One of the most frightening, stressful, and confusing situations in life is getting arrested for a criminal offense. A conviction can lead to a jail/prison sentence, fines, and a permanent criminal record that significantly disrupts your personal life and professional reputation.
Although it may be possible to prove your innocence, sometimes that is out of the question. However, you may still have an opportunity to avoid imprisonment and a criminal record—even if you are guilty of the crime.
Pre-trial diversion programs in Ohio give offenders who have been charged with relatively minor offenses a chance to avoid prosecution. Defendants must plead guilty to the crime which they were charged, then complete pretrial diversion requirements (i.e. meet certain conditions set by the court) during a probationary period to get their case dismissed.
Those who have been charged with a first-time, non-violent offense (either a misdemeanor or felony) are eligible to participate in the diversion program. Common crimes include theft, white-collar offenses, and underage consumption of alcohol.
Regarding minor drug crimes such possession, defendants may be eligible for “intervention in lieu of conviction.” This type of diversion program is also applicable to those who have committed crimes based on alcohol or drug dependence, such as theft of money or goods in order to purchase drugs.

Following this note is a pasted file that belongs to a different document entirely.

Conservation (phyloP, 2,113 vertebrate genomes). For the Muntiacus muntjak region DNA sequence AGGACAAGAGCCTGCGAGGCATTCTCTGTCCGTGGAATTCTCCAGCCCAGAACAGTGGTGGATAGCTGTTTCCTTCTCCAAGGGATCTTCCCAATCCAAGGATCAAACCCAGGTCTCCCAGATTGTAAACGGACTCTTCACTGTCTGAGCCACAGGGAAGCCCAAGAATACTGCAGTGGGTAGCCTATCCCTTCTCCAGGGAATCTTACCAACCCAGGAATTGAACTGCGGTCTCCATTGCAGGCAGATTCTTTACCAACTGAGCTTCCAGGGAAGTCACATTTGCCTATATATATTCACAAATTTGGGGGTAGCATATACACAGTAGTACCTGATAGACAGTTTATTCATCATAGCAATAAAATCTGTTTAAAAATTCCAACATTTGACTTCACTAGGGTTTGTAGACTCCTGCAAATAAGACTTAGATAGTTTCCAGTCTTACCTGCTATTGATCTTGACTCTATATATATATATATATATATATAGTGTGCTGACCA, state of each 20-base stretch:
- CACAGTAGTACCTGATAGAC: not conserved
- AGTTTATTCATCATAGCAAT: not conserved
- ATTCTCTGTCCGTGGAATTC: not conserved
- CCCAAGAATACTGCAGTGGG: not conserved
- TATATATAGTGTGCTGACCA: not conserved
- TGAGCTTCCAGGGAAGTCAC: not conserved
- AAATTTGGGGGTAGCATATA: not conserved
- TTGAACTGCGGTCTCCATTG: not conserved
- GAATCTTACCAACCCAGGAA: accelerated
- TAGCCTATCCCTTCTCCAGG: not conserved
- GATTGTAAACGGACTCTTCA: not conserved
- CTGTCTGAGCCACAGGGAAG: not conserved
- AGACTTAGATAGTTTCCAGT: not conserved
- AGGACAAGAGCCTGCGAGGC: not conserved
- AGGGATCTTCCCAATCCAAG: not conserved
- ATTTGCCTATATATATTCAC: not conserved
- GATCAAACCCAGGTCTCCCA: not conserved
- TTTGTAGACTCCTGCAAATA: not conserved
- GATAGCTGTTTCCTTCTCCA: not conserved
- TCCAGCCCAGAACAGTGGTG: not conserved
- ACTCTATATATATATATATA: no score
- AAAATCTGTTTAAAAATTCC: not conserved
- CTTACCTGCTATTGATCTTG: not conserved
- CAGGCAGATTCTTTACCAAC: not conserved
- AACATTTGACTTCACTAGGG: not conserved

For DUI offenders, they are not eligible for a pre-trial diversion program.
If a defendant meets all the requirements and doesn’t seem to pose a safety risk to the community or doesn’t appear to become a repeat offender, the prosecutors and courts are willing to accept them into the diversion program.
The following are the common conditions of a diversion program:
- Pay a fee for supervision services
- Take education classes about future crime prevention
- Pay restitution to victims
- Submit to random drug testing
- Obey laws and avoid committing another crime
Pre-trial diversion typically lasts up to one year. Once a defendant successfully completes the program, the criminal charges will be dismissed and the arrest will be expunged—providing you a clean record as if no crime ever occurred.
Remember, having a criminal record can make it difficult to obtain employment, find housing, apply for college, and take advantage of many opportunities life has to offer.